Dress to Be Noticed, Not to Hide

 
 

Attorney, Paradigm Counsel

Sociobiologists tell us that buried deep inside us, we all have compelling urges related to survival. Nearly everything we do and every decision we make is related to these survival instincts. It’s in our DNA.

You think you choose colors that make you look good. You think you choose what you wear based on the results in the mirror. You don’t. Your color and fashion choices resonate from the depths of your primitive DNA. Your decisions about what you wear are based on the most basic survival instincts.

In other words, you dress to be safe. Figuratively speaking, when you leave the cave each morning, you dress to keep dangerous predators from noticing you. We do it all over the world:

  • Big city inhabitants dress in the dark colors of tall skyscrapers.
  • In the South, everyone wears floral prints and pastels.
  • People in the Midwest adorn themselves in earthy tones.
  • In the Southwest, desert colors like terracotta and mustard yellow prevail.

It isn’t confined to colors. Abraham Lincoln wore a stovepipe hat so he would blend in with the skyline that was dotted with stovepipes. Houses were heated with coal in that era, so it was a safe “camouflage.” 

Modern-day image and color consultants compound the error of our ways. Color analysis burst on the scene in the 1980s and every book on the subject promised to make getting dressed easier. They did. You simply wore colors that matched your personality or your superficial appearance – specifically your hair and eye color.

They also promised to make you look better. In retrospect, a few people did. However, for most, it caused confusion and didn’t work.  Redheads weren’t certain whether they were Autumns or Springs. A myriad of blondes from New York City and Paris noticed that they could wear black, contrary to what all the “experts” said. A great many people wondered why every season could wear one or two identical colors.

Yet, the color concept caught on, because at a certain level, it made us feel smug. “I knew it,” said all the redheads. “Rust, coral and camel are my colors!”

Blondes read it and smiled. “Yes, I’ve always known pastels were for me; especially blush pink.” Sandy-haired men confirmed that their light brown suits were better than navy blue or black.

Raven-haired beauties read that they were among the few who truly looked good in black, so they were especially smug. They knew it all along.

In reality, dressing to match the superficial appearance feels safe, because we don’t stand out too much. It seems so natural, and no wonder. We’re simply doing what our primitive ancestors have always done.

The truth is, it’s a terrible way to choose colors for yourself. Today’s “survival” is different from our cave dweller days. Today, survival depends on being noticed. If you’re applying for a job or vying for a promotion, you need to stand out from the competition so you’ll be remembered.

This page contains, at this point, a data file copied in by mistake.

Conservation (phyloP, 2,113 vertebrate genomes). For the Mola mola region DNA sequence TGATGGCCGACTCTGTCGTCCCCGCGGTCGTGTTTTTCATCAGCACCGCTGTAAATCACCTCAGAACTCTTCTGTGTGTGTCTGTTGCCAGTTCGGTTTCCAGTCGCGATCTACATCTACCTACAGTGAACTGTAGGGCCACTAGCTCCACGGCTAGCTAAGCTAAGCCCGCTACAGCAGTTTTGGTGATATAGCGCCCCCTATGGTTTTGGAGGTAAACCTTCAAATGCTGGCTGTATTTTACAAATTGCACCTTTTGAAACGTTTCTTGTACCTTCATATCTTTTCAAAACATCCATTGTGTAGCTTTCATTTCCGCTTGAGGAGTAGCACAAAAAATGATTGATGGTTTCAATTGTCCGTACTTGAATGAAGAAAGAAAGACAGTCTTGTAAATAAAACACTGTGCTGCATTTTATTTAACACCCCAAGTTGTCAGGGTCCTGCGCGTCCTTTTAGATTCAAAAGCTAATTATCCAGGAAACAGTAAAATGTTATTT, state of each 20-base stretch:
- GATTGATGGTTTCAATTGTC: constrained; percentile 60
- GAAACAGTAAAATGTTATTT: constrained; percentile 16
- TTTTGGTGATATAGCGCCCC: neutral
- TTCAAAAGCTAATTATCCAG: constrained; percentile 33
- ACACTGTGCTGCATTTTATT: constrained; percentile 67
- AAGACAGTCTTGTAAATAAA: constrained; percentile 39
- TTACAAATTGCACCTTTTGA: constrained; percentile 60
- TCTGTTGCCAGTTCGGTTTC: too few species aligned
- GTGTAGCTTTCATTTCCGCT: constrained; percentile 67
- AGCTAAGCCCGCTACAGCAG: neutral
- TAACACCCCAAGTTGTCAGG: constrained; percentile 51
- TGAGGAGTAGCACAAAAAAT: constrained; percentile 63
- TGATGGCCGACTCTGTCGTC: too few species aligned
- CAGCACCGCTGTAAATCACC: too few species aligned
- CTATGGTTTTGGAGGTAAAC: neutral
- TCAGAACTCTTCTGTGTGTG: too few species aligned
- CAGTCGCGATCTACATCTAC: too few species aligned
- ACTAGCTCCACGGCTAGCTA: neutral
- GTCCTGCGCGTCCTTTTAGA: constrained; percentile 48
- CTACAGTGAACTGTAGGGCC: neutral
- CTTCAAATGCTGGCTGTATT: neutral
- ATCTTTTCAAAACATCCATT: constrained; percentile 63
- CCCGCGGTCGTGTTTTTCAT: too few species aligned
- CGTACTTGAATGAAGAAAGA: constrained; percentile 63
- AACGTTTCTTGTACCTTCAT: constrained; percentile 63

Because there’s so much confusion out there, here are a few tried and proven methods for looking memorable and attractive:

  • Avoid drab colors. They make you look drab. This includes moss green, mustard yellow, most beiges and browns, and drab shades of teal and burgundy.
  • The majority of people look better in cool colors than warm ones. Wear cool navy blue suits instead of warm brown or beige ones, for example.
  • Primary colors suit the majority of people. Wear black, navy & charcoal for men’s suits. These colors suit women also, but they can also consider jewel tones. Remember, food colors like lemon, lime, orange and pea green are warm and less classy than cool jewel tones such as ruby, emerald, amethyst, sapphire and magenta. Men: wear ties in bold colors like reds, violets and gold or yellow tones.
  • Tailored garments look more powerful and professional. Men: make certain your suit and shirt collar do not pull away noticeably at the neck. Women: avoid garments that are shapeless and made of limp fabrics.
  • Women: Experts agree that professional makeup gives you more credibility and clout. It also gets you 17% higher income. Avoid brown lipstick, black eyeliner that looks too Goth, garish eye shadow colors like turquoise, blue and green. Monochromatic shades of brown look more sophisticated and professional.
  • Good grooming is important. Avoid wrinkled shirts, unkempt hair and dated hairstyles, scruffy shoes, dirty nails.

These days, there aren’t any ferocious predators lurking at our doorsteps, so it’s okay to stop dressing to look invisible. We don’t need to match our superficial appearance.  We don’t need to match our surroundings either. That means it’s okay to say “no” to grey-toned or colorless garments in the “colorless” winter.